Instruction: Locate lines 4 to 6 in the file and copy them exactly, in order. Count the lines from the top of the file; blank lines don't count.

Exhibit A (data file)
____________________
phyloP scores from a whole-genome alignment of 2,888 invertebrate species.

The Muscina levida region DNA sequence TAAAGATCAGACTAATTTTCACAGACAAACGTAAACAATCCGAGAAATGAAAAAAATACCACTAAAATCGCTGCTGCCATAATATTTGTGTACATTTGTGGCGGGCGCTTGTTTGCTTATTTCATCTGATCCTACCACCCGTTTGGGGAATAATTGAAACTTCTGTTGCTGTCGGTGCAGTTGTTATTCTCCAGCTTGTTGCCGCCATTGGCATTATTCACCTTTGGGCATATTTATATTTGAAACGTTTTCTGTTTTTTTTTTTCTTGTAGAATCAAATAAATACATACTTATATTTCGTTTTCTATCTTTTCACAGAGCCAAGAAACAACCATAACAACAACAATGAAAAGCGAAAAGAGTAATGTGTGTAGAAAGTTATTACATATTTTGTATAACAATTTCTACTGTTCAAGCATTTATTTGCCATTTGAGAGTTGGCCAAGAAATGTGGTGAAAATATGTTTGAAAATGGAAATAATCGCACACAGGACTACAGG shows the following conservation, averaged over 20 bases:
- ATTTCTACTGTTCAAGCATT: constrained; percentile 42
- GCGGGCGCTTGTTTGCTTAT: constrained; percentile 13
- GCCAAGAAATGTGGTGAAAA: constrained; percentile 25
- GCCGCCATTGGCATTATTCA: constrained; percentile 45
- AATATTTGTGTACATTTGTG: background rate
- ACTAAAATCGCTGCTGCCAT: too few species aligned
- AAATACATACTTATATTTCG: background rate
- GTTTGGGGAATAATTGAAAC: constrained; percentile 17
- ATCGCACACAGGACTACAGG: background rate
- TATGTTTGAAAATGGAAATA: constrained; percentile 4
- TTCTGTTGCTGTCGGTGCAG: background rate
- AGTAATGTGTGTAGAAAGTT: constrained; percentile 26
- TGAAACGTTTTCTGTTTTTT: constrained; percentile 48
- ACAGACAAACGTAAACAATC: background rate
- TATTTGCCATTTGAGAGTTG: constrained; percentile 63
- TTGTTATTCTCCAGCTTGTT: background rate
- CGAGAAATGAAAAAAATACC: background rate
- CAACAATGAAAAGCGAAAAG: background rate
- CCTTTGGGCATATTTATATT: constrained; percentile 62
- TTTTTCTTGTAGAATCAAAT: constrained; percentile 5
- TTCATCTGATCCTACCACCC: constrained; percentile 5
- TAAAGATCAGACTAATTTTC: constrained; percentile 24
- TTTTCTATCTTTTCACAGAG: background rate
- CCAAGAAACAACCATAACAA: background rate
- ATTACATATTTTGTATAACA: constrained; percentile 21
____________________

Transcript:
- GCGGGCGCTTGTTTGCTTAT: constrained; percentile 13
- GCCAAGAAATGTGGTGAAAA: constrained; percentile 25
- GCCGCCATTGGCATTATTCA: constrained; percentile 45